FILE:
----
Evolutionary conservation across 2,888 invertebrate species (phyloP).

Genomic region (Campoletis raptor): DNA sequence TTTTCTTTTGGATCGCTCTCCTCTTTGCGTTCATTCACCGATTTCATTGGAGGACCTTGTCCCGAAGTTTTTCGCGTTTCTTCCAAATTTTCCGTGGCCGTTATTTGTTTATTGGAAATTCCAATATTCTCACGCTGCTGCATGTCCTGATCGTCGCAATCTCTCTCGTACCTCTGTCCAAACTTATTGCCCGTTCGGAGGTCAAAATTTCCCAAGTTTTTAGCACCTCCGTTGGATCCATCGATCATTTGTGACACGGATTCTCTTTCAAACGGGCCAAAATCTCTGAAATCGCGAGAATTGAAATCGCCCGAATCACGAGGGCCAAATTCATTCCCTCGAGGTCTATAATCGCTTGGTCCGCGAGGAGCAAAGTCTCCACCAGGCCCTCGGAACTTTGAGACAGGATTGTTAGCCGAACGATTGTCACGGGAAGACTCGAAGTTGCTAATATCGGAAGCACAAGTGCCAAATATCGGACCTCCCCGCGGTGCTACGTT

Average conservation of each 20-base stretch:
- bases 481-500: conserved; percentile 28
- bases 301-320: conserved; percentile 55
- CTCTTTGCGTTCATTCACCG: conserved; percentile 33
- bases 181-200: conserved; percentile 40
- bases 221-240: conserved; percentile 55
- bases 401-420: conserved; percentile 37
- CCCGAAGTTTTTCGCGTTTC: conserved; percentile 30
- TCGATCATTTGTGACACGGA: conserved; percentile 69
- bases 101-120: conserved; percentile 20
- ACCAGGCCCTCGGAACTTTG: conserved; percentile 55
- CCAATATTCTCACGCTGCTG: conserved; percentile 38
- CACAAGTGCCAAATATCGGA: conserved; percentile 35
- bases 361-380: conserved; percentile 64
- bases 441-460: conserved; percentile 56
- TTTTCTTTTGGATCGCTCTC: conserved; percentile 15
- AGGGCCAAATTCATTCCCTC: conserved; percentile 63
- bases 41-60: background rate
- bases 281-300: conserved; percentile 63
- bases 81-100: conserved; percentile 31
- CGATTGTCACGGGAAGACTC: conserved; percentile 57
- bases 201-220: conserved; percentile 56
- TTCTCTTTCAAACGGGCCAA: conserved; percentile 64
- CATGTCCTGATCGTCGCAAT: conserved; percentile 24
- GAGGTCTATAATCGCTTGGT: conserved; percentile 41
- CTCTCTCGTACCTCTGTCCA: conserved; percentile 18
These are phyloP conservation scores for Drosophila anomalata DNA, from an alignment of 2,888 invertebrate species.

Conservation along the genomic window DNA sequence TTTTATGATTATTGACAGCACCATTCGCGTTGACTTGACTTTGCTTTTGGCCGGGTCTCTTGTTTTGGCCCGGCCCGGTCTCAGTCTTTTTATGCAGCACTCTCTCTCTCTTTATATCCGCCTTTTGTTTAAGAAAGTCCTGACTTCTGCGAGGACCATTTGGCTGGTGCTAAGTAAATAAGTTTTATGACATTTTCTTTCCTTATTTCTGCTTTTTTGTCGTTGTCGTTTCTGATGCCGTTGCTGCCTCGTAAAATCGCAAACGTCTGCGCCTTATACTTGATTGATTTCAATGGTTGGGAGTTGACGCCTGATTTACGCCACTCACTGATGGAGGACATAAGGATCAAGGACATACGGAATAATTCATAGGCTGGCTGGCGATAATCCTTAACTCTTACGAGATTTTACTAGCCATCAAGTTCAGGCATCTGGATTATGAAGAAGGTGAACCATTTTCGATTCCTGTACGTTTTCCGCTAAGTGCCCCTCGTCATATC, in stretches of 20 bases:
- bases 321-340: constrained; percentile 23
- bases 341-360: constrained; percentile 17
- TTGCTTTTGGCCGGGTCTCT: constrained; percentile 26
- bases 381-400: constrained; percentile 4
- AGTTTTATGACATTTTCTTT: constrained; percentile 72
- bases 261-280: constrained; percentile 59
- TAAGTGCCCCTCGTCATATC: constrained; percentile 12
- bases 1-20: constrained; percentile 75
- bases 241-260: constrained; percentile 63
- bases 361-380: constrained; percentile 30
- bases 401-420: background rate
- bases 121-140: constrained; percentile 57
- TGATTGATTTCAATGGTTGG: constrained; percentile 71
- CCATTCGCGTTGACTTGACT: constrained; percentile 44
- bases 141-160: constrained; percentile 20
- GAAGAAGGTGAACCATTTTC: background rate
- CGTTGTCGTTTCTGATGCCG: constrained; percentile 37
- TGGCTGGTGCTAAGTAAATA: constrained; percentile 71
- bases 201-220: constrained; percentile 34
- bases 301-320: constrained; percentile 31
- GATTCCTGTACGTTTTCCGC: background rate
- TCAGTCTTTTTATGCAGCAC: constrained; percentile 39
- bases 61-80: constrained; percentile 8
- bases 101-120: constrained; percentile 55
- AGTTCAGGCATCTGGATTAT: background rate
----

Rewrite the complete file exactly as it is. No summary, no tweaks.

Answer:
Evolutionary conservation across 2,888 invertebrate species (phyloP).

Genomic region (Campoletis raptor): DNA sequence TTTTCTTTTGGATCGCTCTCCTCTTTGCGTTCATTCACCGATTTCATTGGAGGACCTTGTCCCGAAGTTTTTCGCGTTTCTTCCAAATTTTCCGTGGCCGTTATTTGTTTATTGGAAATTCCAATATTCTCACGCTGCTGCATGTCCTGATCGTCGCAATCTCTCTCGTACCTCTGTCCAAACTTATTGCCCGTTCGGAGGTCAAAATTTCCCAAGTTTTTAGCACCTCCGTTGGATCCATCGATCATTTGTGACACGGATTCTCTTTCAAACGGGCCAAAATCTCTGAAATCGCGAGAATTGAAATCGCCCGAATCACGAGGGCCAAATTCATTCCCTCGAGGTCTATAATCGCTTGGTCCGCGAGGAGCAAAGTCTCCACCAGGCCCTCGGAACTTTGAGACAGGATTGTTAGCCGAACGATTGTCACGGGAAGACTCGAAGTTGCTAATATCGGAAGCACAAGTGCCAAATATCGGACCTCCCCGCGGTGCTACGTT

Average conservation of each 20-base stretch:
- bases 481-500: conserved; percentile 28
- bases 301-320: conserved; percentile 55
- CTCTTTGCGTTCATTCACCG: conserved; percentile 33
- bases 181-200: conserved; percentile 40
- bases 221-240: conserved; percentile 55
- bases 401-420: conserved; percentile 37
- CCCGAAGTTTTTCGCGTTTC: conserved; percentile 30
- TCGATCATTTGTGACACGGA: conserved; percentile 69
- bases 101-120: conserved; percentile 20
- ACCAGGCCCTCGGAACTTTG: conserved; percentile 55
- CCAATATTCTCACGCTGCTG: conserved; percentile 38
- CACAAGTGCCAAATATCGGA: conserved; percentile 35
- bases 361-380: conserved; percentile 64
- bases 441-460: conserved; percentile 56
- TTTTCTTTTGGATCGCTCTC: conserved; percentile 15
- AGGGCCAAATTCATTCCCTC: conserved; percentile 63
- bases 41-60: background rate
- bases 281-300: conserved; percentile 63
- bases 81-100: conserved; percentile 31
- CGATTGTCACGGGAAGACTC: conserved; percentile 57
- bases 201-220: conserved; percentile 56
- TTCTCTTTCAAACGGGCCAA: conserved; percentile 64
- CATGTCCTGATCGTCGCAAT: conserved; percentile 24
- GAGGTCTATAATCGCTTGGT: conserved; percentile 41
- CTCTCTCGTACCTCTGTCCA: conserved; percentile 18
These are phyloP conservation scores for Drosophila anomalata DNA, from an alignment of 2,888 invertebrate species.

Conservation along the genomic window DNA sequence TTTTATGATTATTGACAGCACCATTCGCGTTGACTTGACTTTGCTTTTGGCCGGGTCTCTTGTTTTGGCCCGGCCCGGTCTCAGTCTTTTTATGCAGCACTCTCTCTCTCTTTATATCCGCCTTTTGTTTAAGAAAGTCCTGACTTCTGCGAGGACCATTTGGCTGGTGCTAAGTAAATAAGTTTTATGACATTTTCTTTCCTTATTTCTGCTTTTTTGTCGTTGTCGTTTCTGATGCCGTTGCTGCCTCGTAAAATCGCAAACGTCTGCGCCTTATACTTGATTGATTTCAATGGTTGGGAGTTGACGCCTGATTTACGCCACTCACTGATGGAGGACATAAGGATCAAGGACATACGGAATAATTCATAGGCTGGCTGGCGATAATCCTTAACTCTTACGAGATTTTACTAGCCATCAAGTTCAGGCATCTGGATTATGAAGAAGGTGAACCATTTTCGATTCCTGTACGTTTTCCGCTAAGTGCCCCTCGTCATATC, in stretches of 20 bases:
- bases 321-340: constrained; percentile 23
- bases 341-360: constrained; percentile 17
- TTGCTTTTGGCCGGGTCTCT: constrained; percentile 26
- bases 381-400: constrained; percentile 4
- AGTTTTATGACATTTTCTTT: constrained; percentile 72
- bases 261-280: constrained; percentile 59
- TAAGTGCCCCTCGTCATATC: constrained; percentile 12
- bases 1-20: constrained; percentile 75
- bases 241-260: constrained; percentile 63
- bases 361-380: constrained; percentile 30
- bases 401-420: background rate
- bases 121-140: constrained; percentile 57
- TGATTGATTTCAATGGTTGG: constrained; percentile 71
- CCATTCGCGTTGACTTGACT: constrained; percentile 44
- bases 141-160: constrained; percentile 20
- GAAGAAGGTGAACCATTTTC: background rate
- CGTTGTCGTTTCTGATGCCG: constrained; percentile 37
- TGGCTGGTGCTAAGTAAATA: constrained; percentile 71
- bases 201-220: constrained; percentile 34
- bases 301-320: constrained; percentile 31
- GATTCCTGTACGTTTTCCGC: background rate
- TCAGTCTTTTTATGCAGCAC: constrained; percentile 39
- bases 61-80: constrained; percentile 8
- bases 101-120: constrained; percentile 55
- AGTTCAGGCATCTGGATTAT: background rate